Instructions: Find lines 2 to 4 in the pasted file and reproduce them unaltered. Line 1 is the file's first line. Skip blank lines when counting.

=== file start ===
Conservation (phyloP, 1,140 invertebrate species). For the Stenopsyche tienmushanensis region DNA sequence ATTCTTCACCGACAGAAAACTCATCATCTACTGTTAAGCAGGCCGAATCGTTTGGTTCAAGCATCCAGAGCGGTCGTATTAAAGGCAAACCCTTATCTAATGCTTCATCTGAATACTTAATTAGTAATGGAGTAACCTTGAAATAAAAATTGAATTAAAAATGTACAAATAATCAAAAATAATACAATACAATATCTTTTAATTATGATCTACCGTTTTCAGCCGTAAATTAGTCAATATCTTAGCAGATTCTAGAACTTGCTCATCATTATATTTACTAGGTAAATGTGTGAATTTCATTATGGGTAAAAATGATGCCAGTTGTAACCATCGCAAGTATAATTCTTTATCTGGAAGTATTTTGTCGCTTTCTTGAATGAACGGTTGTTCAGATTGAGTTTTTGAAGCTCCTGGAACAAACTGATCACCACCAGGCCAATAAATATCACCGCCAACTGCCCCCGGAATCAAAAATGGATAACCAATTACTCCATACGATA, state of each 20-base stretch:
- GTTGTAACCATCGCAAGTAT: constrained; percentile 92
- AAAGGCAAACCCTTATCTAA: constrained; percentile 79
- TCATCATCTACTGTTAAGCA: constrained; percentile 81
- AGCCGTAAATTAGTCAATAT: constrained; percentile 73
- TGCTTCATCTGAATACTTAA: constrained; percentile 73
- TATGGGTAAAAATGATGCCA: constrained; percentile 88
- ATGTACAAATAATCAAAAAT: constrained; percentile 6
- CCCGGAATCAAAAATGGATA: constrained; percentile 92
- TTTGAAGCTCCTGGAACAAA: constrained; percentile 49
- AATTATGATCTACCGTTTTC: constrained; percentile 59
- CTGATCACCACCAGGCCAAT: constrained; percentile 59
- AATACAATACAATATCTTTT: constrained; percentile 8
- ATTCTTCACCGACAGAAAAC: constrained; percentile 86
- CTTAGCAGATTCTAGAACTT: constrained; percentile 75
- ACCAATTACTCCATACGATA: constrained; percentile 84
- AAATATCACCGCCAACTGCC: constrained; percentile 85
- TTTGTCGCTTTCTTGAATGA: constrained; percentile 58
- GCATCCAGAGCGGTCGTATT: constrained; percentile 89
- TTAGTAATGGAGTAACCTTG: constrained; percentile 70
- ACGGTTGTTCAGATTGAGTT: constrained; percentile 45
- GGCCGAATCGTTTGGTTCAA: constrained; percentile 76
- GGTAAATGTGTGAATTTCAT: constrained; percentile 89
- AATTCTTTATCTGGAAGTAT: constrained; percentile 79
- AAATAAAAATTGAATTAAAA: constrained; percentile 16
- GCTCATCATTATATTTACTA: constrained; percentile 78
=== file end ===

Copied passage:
- GTTGTAACCATCGCAAGTAT: constrained; percentile 92
- AAAGGCAAACCCTTATCTAA: constrained; percentile 79
- TCATCATCTACTGTTAAGCA: constrained; percentile 81